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Can Rituals Help Us Deal with Grief?

Using rituals can be more effective in controlling grief than you might think.

It's safe to say that grief is universal.

Everybody experiences loss, whether it's the loss of a loved one, the ending of a romantic relationship,  or any sort of a serious setback in life. The process of dealing wiith that grief often involves mourning "rituals" that vary across different times and cultures. Funeral customs can be vary widely for people of different religions. For Jewish mourners for example, along with the elaborate funeral customs associated with a death, mourners are also expected to tear a garment and, in the case of certain forms of Judaism, for men to be forbidden to shave their beards. On the other hand, Hindu males mourning a loss are expected to shave their heads and beards as part of the mourning ritual.   

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How mourners respond emotionally to a death can also be carefully controlled by mourning rituals. Crying during funerals is considered disruptive by Tibetan Buddhists while other cultures, including Latino Catholics, consider crying to be a sign of respect.  Rituals can also vary depending on whether you are a man or a woman. For example, crying at a funeral is considered to be more acceptable for women than for men overall. Male mourners are often expected to be more stoic in dealing with their loss. But mourning doesn't just happen with the loss of a loved one. 

Rituals can also help people come to terms with grief following the loss of a relationship, a job, or even an important competition. A new research article published in the Journal of Experimental Psychology: General examined the powerful effect that grieving rituals can play in helping people cope with the often chaotic impact of loss. Written by Michael Norton and Francesca Gino of Harvard Business School,  the article presents a series of studies looking at the type of rituals people use to cope with grief and loss. Defining ritual  as " a symbolic activity that is performed before, during, or after a meaningful event in order to achieve some desired outcome—from alleviating grief to winning a competition to making it rain",  Norton and Gino suggest that using rituals can help people relieve negative feelings.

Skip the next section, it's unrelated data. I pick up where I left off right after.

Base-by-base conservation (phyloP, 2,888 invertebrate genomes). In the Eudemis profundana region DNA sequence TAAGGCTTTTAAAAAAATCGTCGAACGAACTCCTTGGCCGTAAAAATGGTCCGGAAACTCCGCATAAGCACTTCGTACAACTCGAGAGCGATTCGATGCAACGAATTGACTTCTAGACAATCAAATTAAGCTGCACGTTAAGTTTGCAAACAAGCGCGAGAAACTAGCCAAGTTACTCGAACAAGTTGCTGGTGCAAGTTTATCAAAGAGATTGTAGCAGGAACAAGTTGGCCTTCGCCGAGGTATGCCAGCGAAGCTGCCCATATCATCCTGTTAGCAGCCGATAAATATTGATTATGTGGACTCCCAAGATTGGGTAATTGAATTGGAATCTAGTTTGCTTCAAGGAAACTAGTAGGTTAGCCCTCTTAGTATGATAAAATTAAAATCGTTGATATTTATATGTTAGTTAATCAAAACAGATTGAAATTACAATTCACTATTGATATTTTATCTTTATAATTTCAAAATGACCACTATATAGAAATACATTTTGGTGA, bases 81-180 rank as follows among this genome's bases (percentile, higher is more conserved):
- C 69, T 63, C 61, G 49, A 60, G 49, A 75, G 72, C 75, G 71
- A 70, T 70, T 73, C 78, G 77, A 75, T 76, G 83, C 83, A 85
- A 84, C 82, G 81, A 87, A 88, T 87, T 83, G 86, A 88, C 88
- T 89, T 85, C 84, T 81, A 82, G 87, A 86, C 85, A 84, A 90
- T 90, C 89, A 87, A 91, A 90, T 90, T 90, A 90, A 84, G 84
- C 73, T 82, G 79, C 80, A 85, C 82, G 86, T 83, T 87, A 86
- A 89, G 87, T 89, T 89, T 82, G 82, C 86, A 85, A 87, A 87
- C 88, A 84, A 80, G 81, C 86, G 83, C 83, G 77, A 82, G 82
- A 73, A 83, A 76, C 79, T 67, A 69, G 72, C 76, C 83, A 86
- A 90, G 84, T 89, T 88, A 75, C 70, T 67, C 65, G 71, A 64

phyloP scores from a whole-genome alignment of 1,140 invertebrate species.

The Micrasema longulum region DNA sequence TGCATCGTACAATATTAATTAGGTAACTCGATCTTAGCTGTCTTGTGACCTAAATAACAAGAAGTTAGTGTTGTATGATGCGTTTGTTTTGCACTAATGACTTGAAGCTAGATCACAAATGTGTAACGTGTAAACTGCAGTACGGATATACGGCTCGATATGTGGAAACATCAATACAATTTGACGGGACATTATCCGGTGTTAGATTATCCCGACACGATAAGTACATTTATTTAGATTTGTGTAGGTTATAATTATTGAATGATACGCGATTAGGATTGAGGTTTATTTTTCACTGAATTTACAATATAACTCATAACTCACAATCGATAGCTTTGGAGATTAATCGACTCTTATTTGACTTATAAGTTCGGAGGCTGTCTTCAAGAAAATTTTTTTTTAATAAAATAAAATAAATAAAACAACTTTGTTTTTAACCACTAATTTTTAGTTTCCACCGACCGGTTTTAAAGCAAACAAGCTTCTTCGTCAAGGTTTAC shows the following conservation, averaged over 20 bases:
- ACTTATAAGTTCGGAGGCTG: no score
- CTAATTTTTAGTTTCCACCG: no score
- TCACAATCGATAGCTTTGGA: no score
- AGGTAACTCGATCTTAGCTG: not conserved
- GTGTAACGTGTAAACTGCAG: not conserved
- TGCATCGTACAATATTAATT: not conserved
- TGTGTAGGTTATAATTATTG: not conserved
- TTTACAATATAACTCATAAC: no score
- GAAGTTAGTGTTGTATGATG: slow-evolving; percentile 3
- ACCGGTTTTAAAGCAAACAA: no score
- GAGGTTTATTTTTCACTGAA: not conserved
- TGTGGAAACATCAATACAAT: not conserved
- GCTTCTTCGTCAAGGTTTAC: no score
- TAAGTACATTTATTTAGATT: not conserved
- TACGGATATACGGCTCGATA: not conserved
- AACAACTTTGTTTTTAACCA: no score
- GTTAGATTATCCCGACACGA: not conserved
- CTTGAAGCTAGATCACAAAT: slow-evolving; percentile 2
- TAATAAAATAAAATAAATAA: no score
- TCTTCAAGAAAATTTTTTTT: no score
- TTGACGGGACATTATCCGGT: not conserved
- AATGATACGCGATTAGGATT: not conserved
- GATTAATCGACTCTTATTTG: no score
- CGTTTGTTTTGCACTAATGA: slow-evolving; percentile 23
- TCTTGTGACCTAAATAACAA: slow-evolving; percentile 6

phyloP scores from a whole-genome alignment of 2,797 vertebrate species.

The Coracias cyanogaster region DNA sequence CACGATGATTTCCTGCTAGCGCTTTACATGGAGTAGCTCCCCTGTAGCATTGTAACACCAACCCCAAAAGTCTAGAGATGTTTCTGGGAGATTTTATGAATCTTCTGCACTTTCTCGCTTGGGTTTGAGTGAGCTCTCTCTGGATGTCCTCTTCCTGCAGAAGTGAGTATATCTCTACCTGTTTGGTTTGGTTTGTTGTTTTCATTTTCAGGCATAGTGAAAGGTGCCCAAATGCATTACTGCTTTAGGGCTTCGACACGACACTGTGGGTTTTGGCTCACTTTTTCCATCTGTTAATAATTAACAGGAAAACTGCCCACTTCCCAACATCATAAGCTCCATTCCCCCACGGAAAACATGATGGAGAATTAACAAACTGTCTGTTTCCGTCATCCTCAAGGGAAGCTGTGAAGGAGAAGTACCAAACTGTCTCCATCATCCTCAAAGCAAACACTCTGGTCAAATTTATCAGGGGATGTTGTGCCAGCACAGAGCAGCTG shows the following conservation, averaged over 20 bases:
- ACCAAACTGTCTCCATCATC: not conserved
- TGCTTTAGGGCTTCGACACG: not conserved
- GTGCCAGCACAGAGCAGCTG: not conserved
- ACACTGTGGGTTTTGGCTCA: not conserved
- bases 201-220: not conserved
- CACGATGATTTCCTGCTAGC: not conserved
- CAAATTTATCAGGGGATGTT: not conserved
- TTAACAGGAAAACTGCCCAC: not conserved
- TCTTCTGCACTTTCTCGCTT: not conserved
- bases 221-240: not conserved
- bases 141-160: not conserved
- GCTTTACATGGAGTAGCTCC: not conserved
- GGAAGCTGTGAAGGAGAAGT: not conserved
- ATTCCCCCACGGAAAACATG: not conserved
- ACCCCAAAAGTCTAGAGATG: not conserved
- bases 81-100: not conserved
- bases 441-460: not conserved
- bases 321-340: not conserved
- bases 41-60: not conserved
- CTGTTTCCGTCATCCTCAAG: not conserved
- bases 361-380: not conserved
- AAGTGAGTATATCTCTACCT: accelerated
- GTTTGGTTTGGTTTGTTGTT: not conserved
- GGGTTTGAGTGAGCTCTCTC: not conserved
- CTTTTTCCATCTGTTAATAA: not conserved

Though rituals can be highly formal, such as the kind of rituals seen in many religions, they can also be informally created by people needing to find a way to come to terms with grief. Since people who have suffered some kind of loss often feel as if their lives are out of control, using rituals can help restore that feeling of control and, in turn, make it easier for them to cope with grief. While rituals can vary widely, the underlying principle of restoring a sense of control is usually the same.    

In the first study, 76 university students (43% male and 57% female) were asked to write about a significant loss and how they coped with that loss. The type of loss involved either the death of a loved one or the breakup of a significant relationship. Some of the participants were then asked to describe the specific rituals they used to help them cope. Afterward, all of the people participating in the study were asked to complete a survey describing their feelings of  grief over the person they lost.

Of the rituals identified, only five percent were specifically religious in nature, and only ten percent were performed in public. The rituals took many different forms. Some of the rituals people described for grieving the death of a loved one included: "I washed his car every week as he used to do",  "I used to play the song by Natalie Cole “I miss you like crazy” and cry every time I heard it and thought of my mom",  and "I hadn’t gone back to her house in fifteen years. And in these fifteen years, I have been going to hairdressers to cut my hair every first Saturday of the month as we used to do together."    

Examples of rituals used to help people get over failed relationships were:  "I wrote a letter expressing my feelings and I never mailed it. I  destroyed the letter and let my painful feelings go",  "I looked for all the pictures we took together during the time we dated. I then destroyed them into small pieces (even the ones I really liked!), and then burnt them in the park where we first kissed",  and "I returned alone to the location of the breakup each month on the anniversary of the breakup to help cope with my loss and think things over."  While most of the rituals were private, they had a strong meaning for the people using them to get over grief.